Occupy Wall Street is the first major American response to the economic crisis of 2008. But the economic crisis of 2008 is the first major result to the failed response to the crisis of the 1970’s. In effect, the delayed class war of the last three decades, in which Americans with good faith gave businesses and government a generation to fix the problem, has emerged with a vengeance. The time for waiting is over. The age of austerity has hit its limit. Occupying everything without demands is only the first baby step in the gigantic shoes of the new American proletariat.

 

Q. Libet

October 2011

 

 

The Third Cycle

November 19, 2011

Today is 2011.

The New School was occupied Dec 16-19, 2008.

The New School was reoccupied April 10, 2009.

And now, the New School is Re-reoccupied, starting Nov 17th, 2011.

Welcome to the third cycle.

We will report what we deem fit.

 

 

from the New York Times

By AIDAN GARDINER

New School President David Van Zandt conferred with student occupiers on Thursday.

Much of New York City may be having a hard time getting used to the presence of protesters, but at the New School, the progressive liberal-arts bastion in Greenwich Village, occupation is a semiregular occurrence.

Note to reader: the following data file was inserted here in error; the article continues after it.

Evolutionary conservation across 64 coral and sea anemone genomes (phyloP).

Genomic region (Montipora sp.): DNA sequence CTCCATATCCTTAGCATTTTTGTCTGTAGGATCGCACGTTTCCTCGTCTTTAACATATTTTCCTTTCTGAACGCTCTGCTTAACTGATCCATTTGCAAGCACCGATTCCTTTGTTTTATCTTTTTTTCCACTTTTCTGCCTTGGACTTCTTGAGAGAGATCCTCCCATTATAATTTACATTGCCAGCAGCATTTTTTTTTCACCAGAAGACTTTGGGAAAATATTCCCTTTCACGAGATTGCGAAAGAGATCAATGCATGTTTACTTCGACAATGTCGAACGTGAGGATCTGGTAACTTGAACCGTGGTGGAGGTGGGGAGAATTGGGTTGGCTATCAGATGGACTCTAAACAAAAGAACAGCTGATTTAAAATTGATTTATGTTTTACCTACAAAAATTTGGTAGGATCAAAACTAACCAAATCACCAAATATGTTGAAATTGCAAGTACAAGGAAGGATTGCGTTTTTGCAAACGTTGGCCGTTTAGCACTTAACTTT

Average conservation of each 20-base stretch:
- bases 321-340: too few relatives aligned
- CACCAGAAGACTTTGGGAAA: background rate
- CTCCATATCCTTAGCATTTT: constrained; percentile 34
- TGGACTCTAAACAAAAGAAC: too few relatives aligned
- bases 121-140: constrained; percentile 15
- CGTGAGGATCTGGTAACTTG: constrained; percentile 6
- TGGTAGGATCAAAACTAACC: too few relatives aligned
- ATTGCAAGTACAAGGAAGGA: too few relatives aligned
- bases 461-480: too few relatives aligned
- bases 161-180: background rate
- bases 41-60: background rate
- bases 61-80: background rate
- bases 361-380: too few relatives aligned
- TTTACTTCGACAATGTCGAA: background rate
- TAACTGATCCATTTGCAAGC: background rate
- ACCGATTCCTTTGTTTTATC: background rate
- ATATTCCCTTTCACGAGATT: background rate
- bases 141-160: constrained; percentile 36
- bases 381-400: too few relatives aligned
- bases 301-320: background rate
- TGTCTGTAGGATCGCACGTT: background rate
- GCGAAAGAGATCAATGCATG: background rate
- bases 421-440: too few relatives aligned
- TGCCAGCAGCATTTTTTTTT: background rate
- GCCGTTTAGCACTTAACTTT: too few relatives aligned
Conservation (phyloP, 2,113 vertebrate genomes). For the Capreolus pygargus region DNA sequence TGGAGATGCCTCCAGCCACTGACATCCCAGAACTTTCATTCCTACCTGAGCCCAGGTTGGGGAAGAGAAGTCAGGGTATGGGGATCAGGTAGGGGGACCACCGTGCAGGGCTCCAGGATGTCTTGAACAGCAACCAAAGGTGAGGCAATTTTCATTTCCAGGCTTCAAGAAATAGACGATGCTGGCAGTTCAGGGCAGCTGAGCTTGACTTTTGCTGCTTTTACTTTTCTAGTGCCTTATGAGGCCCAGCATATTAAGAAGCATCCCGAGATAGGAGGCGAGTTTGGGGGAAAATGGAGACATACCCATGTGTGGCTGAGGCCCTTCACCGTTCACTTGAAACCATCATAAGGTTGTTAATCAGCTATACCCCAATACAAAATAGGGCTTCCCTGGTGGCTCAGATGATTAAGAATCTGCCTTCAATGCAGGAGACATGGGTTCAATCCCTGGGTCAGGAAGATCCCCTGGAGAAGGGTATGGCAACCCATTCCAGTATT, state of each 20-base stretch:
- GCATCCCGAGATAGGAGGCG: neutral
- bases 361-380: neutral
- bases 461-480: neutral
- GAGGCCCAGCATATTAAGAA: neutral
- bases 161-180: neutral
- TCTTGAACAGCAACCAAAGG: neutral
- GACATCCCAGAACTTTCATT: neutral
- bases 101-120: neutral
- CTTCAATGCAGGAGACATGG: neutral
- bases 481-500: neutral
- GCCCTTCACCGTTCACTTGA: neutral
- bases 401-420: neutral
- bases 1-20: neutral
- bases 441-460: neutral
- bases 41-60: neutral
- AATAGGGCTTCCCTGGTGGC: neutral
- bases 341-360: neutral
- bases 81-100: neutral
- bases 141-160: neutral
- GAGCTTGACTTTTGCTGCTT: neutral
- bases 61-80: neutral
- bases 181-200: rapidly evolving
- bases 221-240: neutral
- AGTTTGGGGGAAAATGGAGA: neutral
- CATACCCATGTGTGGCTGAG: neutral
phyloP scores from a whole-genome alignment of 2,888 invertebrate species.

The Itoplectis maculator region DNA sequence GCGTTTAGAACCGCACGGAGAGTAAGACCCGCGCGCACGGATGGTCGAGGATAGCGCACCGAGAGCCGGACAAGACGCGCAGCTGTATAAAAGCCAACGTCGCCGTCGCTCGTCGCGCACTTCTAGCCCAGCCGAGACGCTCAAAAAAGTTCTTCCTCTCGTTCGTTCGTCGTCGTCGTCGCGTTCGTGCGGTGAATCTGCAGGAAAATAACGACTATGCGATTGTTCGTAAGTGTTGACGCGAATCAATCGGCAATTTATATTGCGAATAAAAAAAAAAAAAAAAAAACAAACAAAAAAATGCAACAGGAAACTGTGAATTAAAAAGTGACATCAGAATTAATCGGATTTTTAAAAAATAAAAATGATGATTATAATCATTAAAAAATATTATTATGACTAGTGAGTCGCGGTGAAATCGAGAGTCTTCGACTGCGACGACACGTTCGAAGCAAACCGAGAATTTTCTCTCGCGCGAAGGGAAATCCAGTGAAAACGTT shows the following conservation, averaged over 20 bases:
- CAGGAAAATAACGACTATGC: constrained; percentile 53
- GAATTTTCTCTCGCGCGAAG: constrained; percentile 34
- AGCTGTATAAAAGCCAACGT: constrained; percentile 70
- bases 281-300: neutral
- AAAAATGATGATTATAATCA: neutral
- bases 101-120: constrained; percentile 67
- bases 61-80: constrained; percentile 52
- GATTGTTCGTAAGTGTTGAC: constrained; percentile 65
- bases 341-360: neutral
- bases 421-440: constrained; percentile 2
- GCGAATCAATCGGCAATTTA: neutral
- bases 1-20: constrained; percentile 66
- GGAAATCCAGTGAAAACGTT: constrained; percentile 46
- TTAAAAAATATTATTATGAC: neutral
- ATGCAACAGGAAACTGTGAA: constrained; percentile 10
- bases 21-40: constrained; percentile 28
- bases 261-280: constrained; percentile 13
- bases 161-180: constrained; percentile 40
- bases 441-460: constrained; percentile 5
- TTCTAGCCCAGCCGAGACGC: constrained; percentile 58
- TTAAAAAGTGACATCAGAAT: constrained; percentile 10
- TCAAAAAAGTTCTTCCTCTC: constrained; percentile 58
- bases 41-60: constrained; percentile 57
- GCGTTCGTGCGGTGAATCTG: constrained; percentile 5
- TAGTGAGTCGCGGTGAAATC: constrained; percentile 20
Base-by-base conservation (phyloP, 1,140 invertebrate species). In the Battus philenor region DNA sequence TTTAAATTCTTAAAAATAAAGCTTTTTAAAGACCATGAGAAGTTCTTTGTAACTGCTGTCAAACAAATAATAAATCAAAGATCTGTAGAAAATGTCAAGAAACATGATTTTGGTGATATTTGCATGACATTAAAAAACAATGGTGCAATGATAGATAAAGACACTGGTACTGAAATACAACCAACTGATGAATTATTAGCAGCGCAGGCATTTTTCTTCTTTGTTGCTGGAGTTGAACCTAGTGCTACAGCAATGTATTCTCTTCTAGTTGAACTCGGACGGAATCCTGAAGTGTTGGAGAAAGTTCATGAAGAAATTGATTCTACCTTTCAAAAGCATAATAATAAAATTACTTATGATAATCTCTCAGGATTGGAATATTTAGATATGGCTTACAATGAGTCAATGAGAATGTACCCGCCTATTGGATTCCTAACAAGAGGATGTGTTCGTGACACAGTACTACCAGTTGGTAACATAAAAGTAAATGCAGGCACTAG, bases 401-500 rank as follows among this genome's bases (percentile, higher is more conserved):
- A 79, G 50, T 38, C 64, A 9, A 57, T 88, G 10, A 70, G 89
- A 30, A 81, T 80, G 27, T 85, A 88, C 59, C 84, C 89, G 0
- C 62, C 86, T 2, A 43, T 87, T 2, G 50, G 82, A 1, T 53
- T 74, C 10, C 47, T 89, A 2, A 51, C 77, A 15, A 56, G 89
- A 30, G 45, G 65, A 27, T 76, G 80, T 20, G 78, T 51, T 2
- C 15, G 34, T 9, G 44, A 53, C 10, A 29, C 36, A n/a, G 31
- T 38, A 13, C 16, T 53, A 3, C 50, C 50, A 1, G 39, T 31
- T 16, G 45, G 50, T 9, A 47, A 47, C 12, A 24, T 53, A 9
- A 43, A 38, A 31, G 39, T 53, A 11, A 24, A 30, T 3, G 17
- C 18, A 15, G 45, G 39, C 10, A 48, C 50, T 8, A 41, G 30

And on Thursday afternoon, as thousands of Occupy Wall Street protesters marched from Union Square to Foley Square, roughly a hundred New School students veered off, rushed the university’s study center at 90 Fifth Avenue and declared the school to be occupied once again.

It was the New School’s third occupation in four years, and in stark contrast to 2009, when the university’s president at the time, former United States Senator Bob Kerreycalled in the police to arrest student protesters, the university’s administration is fine with it.

“As long as they’re not disrupting the educational functions of the university they can stay,” the university’s president, David E. Van Zandt, said Thursday. “It’s a tough time for students right now, and we’re aware of that. These are big social issues.”

After entering the space, protesters asked those present to leave if they did not want to participate in the occupation. Then they covered the windows and hung banners outside with slogans like “Annihilate capitalism! Retaliate and destroy,” and “People power not ivory tower.”

The occupation followed a rally in Union Square Thursday afternoon where students from Cooper Union, New York University and the New School and other colleges spoke out against what they called high costs and weak financial-aid systems.